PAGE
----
My bread and butter as a therapist is the work that is sometimes called “story work”, or “Narrative Therapy”. I would love to help you discover how the story of your life can become the beginning of a great story, one that you have the ability to co-author.
If your life were a story
(and it is),
what kind of a story would it be?
Tragedy? Comedy? Drama? Boring or exciting? Most important: Is it a story worth living?
Here’s what the poet Dante wrote about his story at a crucial juncture:
“In the middle of the road of my life, I awoke in a dark wood
where the true way was wholly lost to me.” (The Divine Comedy)
Here’s the dilemma that we all face:
You don’t know what the heck you’re doing. But you have to do something.
You don’t know what the heck you’re doing…
The universe is mind-blowingly complicated. All of us are, to some degree, lost. That “lost-ness” can take many forms, but one way or another, we are all sometimes Dante at the beginning of The Divine Comedy, lost in a dark wood.
But you have to do something.
Even if you’re lost, you have to make choices. And those choices have grave consequences for you and for everyone else. Being clueless doesn’t absolve you of responsibility. An infinite tree of consequences will branch out from the choices you make or refuse to make today. Regardless of how you are suffering now, your choices play some role in determining whether and how you and others around you will continue to suffer moving forward.
So: Get your story straight
So now what? It is incumbent on you to decide how you are going to resolve this dilemma.
Here’s what I recommend: You have to get your story straight, find out what kind of story you’re living in. You have to figure out where you are and how you got there if you want to have any clue whatsoever about what would constitute a responsible choice moving forward.
Our lives are framed by the stories we tell ourselves about our lives. The kind of story you believe you’re in—the script you instinctively live out—dictates how you feel about where you are, and what kind of choices you make moving forward. So: If you are feeling lost, that’s a sign that you may be reading from a script that doesn’t fit the best possible version of the story of your life. That script isn’t working anymore. It is time for a fresh re-reading of your story. This gives you the opportunity to lay aside those old scripts, and start writing new ones.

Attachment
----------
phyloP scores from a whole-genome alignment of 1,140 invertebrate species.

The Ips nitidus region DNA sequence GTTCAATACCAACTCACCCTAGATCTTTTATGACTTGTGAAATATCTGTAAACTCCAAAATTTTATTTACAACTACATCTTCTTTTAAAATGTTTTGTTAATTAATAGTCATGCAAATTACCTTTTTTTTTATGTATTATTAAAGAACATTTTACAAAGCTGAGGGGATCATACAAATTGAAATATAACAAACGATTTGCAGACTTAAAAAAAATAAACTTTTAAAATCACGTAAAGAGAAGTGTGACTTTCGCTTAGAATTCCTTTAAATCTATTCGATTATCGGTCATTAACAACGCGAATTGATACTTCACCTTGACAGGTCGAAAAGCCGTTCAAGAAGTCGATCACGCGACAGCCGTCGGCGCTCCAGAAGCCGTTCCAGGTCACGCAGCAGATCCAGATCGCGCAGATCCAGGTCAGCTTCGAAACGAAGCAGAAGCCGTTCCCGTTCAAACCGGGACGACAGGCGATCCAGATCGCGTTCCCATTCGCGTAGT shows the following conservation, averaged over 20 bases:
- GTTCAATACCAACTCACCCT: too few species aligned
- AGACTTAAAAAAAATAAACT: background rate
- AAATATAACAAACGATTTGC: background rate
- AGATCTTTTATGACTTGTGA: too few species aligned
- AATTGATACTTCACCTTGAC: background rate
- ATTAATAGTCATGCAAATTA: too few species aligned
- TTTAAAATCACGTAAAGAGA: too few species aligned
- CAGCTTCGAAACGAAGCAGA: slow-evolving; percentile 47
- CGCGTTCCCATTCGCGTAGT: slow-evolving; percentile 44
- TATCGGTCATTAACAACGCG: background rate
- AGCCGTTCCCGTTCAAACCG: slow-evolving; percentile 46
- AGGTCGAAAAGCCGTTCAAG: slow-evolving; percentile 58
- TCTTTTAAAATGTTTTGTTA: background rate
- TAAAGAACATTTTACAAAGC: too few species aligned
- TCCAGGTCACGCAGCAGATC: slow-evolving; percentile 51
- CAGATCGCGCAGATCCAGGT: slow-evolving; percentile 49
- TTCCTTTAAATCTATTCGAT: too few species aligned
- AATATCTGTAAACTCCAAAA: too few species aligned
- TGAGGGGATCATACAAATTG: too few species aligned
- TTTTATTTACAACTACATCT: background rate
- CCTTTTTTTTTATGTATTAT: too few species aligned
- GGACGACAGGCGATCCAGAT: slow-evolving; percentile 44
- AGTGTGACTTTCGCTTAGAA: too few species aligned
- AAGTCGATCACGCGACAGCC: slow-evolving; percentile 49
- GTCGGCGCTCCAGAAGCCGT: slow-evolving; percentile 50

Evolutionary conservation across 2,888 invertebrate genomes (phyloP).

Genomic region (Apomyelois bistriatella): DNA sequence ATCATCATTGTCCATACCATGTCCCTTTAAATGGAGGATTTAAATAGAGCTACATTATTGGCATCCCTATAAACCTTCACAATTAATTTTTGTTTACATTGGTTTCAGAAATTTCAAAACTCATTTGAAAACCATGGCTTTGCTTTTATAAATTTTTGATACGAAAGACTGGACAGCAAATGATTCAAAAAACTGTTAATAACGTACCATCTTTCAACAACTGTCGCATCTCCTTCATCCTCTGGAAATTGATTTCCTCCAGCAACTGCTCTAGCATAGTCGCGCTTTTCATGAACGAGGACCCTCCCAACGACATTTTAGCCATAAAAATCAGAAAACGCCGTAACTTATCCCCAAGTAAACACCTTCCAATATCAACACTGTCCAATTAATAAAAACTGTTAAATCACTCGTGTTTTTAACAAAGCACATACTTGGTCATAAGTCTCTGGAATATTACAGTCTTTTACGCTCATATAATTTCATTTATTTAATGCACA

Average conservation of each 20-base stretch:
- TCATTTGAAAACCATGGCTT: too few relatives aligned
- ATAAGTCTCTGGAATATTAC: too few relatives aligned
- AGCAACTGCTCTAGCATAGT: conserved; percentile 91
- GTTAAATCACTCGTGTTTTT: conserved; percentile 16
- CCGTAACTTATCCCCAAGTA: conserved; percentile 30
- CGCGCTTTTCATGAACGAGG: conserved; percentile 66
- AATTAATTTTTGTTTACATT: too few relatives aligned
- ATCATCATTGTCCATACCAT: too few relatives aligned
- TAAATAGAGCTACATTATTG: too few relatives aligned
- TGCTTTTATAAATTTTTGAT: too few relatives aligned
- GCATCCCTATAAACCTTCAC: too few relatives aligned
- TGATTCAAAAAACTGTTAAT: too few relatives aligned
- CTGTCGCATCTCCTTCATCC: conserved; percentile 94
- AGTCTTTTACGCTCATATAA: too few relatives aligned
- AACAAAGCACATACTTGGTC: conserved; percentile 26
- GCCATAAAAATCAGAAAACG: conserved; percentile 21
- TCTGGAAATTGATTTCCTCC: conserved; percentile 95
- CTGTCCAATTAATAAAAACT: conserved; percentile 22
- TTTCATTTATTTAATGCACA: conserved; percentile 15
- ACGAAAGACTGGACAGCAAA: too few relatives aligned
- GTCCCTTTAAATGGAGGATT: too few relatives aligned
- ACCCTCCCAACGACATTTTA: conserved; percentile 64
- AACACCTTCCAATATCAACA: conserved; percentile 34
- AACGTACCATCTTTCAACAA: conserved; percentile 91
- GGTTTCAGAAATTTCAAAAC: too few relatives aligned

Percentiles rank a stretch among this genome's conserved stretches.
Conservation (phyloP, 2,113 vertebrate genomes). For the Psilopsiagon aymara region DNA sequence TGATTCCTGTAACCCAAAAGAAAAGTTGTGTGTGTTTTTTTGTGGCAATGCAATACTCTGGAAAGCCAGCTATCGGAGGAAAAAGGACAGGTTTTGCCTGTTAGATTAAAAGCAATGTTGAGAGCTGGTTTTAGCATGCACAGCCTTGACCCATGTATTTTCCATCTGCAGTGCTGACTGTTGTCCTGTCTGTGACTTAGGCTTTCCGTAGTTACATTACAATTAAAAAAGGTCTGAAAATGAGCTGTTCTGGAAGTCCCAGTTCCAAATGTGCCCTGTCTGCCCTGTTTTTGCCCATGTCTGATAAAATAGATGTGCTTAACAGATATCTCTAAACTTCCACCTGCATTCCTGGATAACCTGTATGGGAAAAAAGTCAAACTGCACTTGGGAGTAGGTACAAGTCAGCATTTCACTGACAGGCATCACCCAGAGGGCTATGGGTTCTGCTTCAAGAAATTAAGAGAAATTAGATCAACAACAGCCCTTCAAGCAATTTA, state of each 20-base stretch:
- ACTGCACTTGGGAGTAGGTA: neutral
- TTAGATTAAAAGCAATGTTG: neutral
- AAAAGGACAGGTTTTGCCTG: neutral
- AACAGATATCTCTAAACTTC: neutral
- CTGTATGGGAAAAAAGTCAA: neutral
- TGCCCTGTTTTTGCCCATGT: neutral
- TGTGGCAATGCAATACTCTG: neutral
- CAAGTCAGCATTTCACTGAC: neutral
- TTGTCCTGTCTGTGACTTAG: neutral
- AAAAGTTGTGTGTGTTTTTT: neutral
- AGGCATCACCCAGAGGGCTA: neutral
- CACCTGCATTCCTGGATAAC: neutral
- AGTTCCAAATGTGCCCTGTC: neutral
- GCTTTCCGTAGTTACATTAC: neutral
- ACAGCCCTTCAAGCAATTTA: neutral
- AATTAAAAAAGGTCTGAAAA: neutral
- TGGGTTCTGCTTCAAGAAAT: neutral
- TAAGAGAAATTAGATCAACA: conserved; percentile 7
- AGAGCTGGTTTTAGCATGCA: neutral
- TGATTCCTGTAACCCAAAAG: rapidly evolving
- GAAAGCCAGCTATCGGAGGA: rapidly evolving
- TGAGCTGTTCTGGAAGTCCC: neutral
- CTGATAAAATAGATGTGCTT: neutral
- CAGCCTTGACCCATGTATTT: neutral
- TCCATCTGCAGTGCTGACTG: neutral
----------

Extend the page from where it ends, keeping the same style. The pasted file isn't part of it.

Here are some brilliant words from the poet David Whyte about the times when we need of a fresh re-reading of our life stories:
In Narrative Therapy, this is called “Re-Storying” your life. This approach begins with providing a safe place for you to tell your story. Exploration of your present unfolds into fresh discoveries about how you got to where you are. Then, our re-reading of your past and present becomes fertile ground for you to choose how to step into the chapter of your story that you are about to write.
The psychological, emotional, and practical benefits of writing your life story are well-established. (In one study for example, those who wrote for 15 minutes about their most traumatic experience four days in a row experienced better health outcomes up to four months later. (Baikie & Wilhelm, 2005)) We know that talking or writing about your past changes the way memories are coded in your brain: It transforms unarticulated memories into stories that you can make sense of. Then you experience a greater sense of agency and freedom moving forward.
You can “re-story” your life on your own—and I highly recommend it! Check out Dr. Jordan B. Peterson’s “Self-Authoring” program. It will guide you through a comprehensive process of writing your life story.
Maybe you want a guide (That’s me)
But sometimes we need help. After all, wounding occurs in the context of relationships, and often healing has to happen in the context of relationships as well. Therapy can be the context for a healing relationship.
Maybe confronting your story feels overwhelming: like a dark forest that you don’t know how to confront. Or maybe you just know that walking through your story with a trusted guide would make the process easier. —That’s what I’m here for. I am a guide who knows the terrain of stories. I understand trauma, abuse and other kinds of wounding. I know how to step gently into difficult stories in a way that will bring healing and change rather than a new experience of harm.
Get in touch with me for a free consult, and we can talk about whether coming to me for therapy is the best next step for you.
By the way, here’s a video that explains the Self-Authoring Program I mentioned above. It’s a cheesy, low-quality video, but the information it provides is fantastic:
Also, do yourself a favor and have a listen to the poet David Whyte’s take on those opening lines from Dante’s Divine Comedy: